I have only one regret—having not stayed longer in Kiritimati. Why? Because kayak fishing is crazy addictive, something I quickly learned while on assignment for Hemispheres magazine. It was my first time trying it—well, really, my first time doing any serious fishing at all. But fishing from a kayak for massive tuna, or whatever happens to bite, was an unexpected thrill. I’ve never really understood fishing. It’s too static for my blood. That all changed once I slid into my tiny kayak, with a 50-pound rod, offshore a speck of an island in the
middle of the Pacific Ocean. The vulnerability is both rousing and terrifying. Knowing that any moment I might hook into a 150-pound pelagic beast was enough to keep me hucking my lure, relentlessly, for my weeklong stay.
Only, I needed another week, or two, or three. A week was just enough time to snag a 40-pound giant trevally. I hooked it on my last day. Sadly, I was standing in the lagoon shallows when it happened, my kayak strapped to the side of our outrigger mothership. I desperately wanted to experience what my guide, David Elgas, described as the “sleigh ride.” You can probably figure out what that means. Elgas stayed another week and eventually caught some hefty fish from his kayak. He sent photos. I was jealous. Only once did I hook something big, and just for a few seconds. My kayak nearly capsized. And then my line snapped. Novice move on my part. Apparently, I had the tension set too high on my reel. Had I caught something larger—a tuna, perhaps, or even a shark—and let it drag me around for a few hours, I could have called myself a legit member of the kayak-fishing brotherhood.
Another untold part of the Kiritimati expedition: kiteboarding. Two pro-riders from Cabrinha, a major manufacturer of kite gear, joined me on the trip. Their names are Reo Stevens and Cole Whitney. For several months prior we scouted the location using Google Earth. The flatwater appeared endless—encircled by Kiritimati’s massive lagoon. And surf breaks abounded, at least on the satellite snapshots. Yet, we had no information about potential rideability, weather, launches, or hazards. I managed to get in touch with a few locals, including Peter Harding, who runs a surf camp there. He told me, “It’s windy all the time.” Wind is essential to kiteboarding. But I was skeptical. Kiritimati sits only a few degrees north of the equator, an area of our planet that’s typically calm and windless. Ever hear of the Doldrums? That should have been Kiritimati.
For previous kite expeditions, my go-to sources had been the meteorologists at Oregon State University’s College of Oceanic and Atmospheric Sciences. They’ve cranked out numerous studies on global wind patterns and run a terrific website should you be looking for the world’s windiest places. Dudley Chelton, a professor of physics of oceans and atmosphere at OSU, explained the Kiritimati phenomena. He wrote me in an email, “Regarding the science behind the strong and steady winds at Kiritimati, there is a band of very cold water centered along the equator (called the equatorial cold tongue) with an extremely strong sea-surface temperature (SST) front along its north side. The SST has a very strong influence on surface winds, with low wind speeds over cold water and high wind speeds over warm water. The southeast trade winds become very light as they blow across the cold tongue. When they reach the SST front on the north side of the cold tongue, they accelerate and quickly become very strong.” Got all that? His email, plus the 20-page study he authored on the topic, convinced me to haul kiteboarding gear to Kiritimati.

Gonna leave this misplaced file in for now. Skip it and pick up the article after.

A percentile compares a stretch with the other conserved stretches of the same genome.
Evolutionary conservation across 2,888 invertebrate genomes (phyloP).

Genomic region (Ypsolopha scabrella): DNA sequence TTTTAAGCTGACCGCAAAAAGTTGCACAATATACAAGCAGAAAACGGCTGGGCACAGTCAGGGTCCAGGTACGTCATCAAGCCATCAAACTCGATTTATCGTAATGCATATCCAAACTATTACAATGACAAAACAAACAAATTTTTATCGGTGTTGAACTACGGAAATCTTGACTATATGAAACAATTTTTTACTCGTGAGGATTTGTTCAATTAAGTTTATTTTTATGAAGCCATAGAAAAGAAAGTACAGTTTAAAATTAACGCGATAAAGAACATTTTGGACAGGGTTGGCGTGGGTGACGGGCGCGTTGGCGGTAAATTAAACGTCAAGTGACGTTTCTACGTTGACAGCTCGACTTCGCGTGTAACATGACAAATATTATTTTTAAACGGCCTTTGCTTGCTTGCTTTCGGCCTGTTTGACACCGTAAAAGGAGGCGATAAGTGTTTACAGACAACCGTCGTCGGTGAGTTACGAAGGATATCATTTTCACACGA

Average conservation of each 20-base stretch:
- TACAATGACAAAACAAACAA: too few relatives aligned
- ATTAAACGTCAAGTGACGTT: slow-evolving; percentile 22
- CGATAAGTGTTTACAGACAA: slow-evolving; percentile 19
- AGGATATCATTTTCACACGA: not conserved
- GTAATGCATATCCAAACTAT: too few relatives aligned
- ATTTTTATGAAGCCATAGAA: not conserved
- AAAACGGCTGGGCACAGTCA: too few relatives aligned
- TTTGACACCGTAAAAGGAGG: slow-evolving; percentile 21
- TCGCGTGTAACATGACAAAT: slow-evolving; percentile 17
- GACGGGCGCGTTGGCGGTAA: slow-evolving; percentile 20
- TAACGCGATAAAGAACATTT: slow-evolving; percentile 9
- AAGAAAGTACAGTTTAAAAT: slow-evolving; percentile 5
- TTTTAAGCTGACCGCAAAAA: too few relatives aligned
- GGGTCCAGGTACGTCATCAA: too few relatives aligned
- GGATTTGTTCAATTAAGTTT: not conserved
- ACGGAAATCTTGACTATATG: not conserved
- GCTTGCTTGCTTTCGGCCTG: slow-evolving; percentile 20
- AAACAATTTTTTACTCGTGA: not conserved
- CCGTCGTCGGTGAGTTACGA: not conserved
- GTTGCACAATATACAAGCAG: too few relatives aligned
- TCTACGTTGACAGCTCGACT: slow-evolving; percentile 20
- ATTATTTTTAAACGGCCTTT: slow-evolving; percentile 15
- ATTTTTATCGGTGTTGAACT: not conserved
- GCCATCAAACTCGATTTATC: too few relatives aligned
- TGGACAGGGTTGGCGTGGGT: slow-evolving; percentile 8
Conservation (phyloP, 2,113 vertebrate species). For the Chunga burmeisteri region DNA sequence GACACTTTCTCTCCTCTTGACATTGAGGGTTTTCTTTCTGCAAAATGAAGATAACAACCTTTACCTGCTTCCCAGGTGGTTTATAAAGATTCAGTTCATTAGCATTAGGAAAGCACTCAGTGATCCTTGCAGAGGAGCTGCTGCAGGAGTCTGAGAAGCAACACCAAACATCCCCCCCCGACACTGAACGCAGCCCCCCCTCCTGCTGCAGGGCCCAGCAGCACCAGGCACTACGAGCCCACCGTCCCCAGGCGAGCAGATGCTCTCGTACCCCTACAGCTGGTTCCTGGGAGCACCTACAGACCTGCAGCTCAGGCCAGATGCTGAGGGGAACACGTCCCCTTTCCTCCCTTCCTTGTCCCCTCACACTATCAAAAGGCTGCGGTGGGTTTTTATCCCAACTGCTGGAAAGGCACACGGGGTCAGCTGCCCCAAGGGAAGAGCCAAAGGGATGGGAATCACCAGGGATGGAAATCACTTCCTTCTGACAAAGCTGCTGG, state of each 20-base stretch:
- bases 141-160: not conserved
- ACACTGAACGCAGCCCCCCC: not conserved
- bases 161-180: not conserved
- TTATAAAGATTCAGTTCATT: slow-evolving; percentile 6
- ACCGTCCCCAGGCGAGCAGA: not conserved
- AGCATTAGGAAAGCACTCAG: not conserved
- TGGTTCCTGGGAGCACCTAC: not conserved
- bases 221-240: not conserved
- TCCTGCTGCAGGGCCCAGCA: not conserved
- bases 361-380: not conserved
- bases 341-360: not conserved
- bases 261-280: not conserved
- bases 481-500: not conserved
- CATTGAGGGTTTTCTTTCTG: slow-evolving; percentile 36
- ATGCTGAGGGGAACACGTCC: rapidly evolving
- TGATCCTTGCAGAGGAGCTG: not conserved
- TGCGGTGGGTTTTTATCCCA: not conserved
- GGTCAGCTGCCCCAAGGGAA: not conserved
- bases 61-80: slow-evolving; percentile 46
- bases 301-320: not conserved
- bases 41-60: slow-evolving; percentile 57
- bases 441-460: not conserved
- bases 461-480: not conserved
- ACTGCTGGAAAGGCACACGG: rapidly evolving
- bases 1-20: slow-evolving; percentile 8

The flatwater was epic (and overused word but in this case understated), and locals told us we were the first people to ride the inner lagoon. The island kids went nuts for the kites, having never seen them before. The adults seemed both curious and terrified, like a winged alien race had invaded. The waves were a bust, mostly breaking over dry reef (something you can’t deduce from Google Earth) in dead-offshore winds. Even so, we discovered what Stevens and Whitney described as the “best flatwater riding we’ve ever seen.” Coming from two jaded pros, that’s something. What’s more, we tapped a previously unexplored and uncharted riding spot. Pretty neat, in my opinion. I kept GPS tracks to most of the launches, which, to reach, required threading our guide boat through sketchy and mazelike shallows and reefs that underwent hourly metamorphoses with the incoming and outgoing tides. Drop me an email if you’re headed that way and I’ll send you the coordinate logs.